Years & years ago I bought a quart of meth-chlor to use as a cement for acrylic. Pretty soon I noticed the loss to evaporation and I put it in a liquor bottle. Slowed it WAY down. I still have 12oz or so. Must have been 10 years ago, at least.
              Now I have to go drain a bottle of Scotch huh? Ok, suffer through it Sounds like a good idea, they probably seal better than the original container. JR

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              • #22
                If you search Amazon for acrylic solvent cement, you will find some cans as well as smaller containers used for applying the solvent. I don't know if these are the real Methylene Chloride as it has been banned for non-commercial or industrial use. Some of the applicators are actually hypodermic syringes, which may be convenient for application. And perhaps the solvent could be stored in a vaccine container with a rubber stopper that the needle can perforate but essentially close up after removal. I don't know if the rubber in the usual medical containers will hold up to the solvent, however.

                I would think that the original metal can should seal well enough if the gasket and mating surfaces are clean, smooth, and tightly fitting. Beyond that, perhaps use some stretchy silicone tape to wrap around the lid for an extra seal.

                According to the MDS for this solvent, it is essentially non-flammable, so perhaps it could be stored in a brass or copper container (maybe pipe fittings), and have a thin copper piece soldered on one end to seal it. The syringe needle could pierce this seal to extract enough solvent to do the job, and then apply a dab of solder to reseal the hole.

                There is also another acrylic solvent/cement that does not contain the Methylene Chloride. Might be worth a try.

                https://www.acrylite.co/products/our...olvent-cements

                Can be obtained from this company, along with many other products for plastic fabrication:

                https://plastic-craft.com/adhesives/
                Last edited by PStechPaul; 04-29-2022, 04:30 PM.
                http://pauleschoen.com/pix/PM08_P76_P54.png
                Paul , P S Technology, Inc. and MrTibbs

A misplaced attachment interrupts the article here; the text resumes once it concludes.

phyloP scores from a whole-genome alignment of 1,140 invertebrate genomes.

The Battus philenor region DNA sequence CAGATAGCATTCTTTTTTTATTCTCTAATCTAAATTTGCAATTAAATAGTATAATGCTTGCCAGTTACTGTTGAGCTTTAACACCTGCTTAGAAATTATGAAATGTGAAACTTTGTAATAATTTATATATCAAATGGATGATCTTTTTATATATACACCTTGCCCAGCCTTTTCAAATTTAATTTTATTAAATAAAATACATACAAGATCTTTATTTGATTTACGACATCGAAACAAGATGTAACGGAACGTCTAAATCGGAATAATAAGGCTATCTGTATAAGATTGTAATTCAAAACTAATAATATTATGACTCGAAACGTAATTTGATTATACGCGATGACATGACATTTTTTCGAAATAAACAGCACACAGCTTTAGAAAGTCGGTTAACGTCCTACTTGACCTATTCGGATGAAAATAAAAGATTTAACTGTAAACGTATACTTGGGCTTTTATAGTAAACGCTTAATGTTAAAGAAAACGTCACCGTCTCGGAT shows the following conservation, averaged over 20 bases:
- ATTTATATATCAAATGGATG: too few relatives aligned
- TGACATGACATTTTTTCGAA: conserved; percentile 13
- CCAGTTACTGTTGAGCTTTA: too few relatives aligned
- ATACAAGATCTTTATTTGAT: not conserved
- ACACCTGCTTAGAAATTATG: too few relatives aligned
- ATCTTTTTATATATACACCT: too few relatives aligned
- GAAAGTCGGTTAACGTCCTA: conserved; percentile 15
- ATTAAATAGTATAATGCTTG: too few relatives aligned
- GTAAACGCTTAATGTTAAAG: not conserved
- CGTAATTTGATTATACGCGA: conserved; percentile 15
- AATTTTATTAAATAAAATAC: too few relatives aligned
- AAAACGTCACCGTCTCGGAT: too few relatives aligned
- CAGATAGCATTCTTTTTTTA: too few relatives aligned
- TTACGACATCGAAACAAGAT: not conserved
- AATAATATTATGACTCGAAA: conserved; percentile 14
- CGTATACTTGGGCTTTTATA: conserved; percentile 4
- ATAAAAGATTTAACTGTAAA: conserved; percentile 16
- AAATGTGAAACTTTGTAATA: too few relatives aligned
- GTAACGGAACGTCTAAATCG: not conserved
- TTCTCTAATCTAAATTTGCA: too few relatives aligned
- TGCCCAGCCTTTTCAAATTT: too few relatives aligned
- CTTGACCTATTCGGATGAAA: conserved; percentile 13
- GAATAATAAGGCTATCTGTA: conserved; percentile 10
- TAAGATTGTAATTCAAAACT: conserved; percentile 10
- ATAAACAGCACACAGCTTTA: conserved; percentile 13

USA Maryland 21030

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                • #23
                  I use teflon sheets for a jar seal. I buy the (flimsy) teflon baking sheets and cup round caps to put inside the lid. Jar, teflon, lid. If you want to seal it, wrap teflon tape so it just goes over the rim of the jar. You can even get attachments to put the jar under vacuum.

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                  • #24
                    Originally posted by 3illmesmart View Post
                    ......................r. You can even get attachments to put the jar under vacuum.
                    It would probably work better to put the solvent container in another container and pressurize the second one. If the outside pressure is more than the vapor pressure, it may help with leakage. Plus, the pressure outside will push the cap seal down better against the seal lip.

                    The typical flat sided or flexible container would not be helped by that, however, it would collapse to equalize pressures.
                    CNC machines only go through the motions

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                    • #25
                      I usually have a bottle at the business and also infrequently use it. After finding an empty bottle in the solvent cabinet a few times that I know I put away half full, I started taking the bottle over to my shipping area after I was done with it, tighten the lid on, then I take the plastic wrap(saran wrap) we use to wrap around parts, boxes, etc and I wrap it tightly around the bottle multiple times until it is fully sealed. Havent found an empty bottle since I started doing this.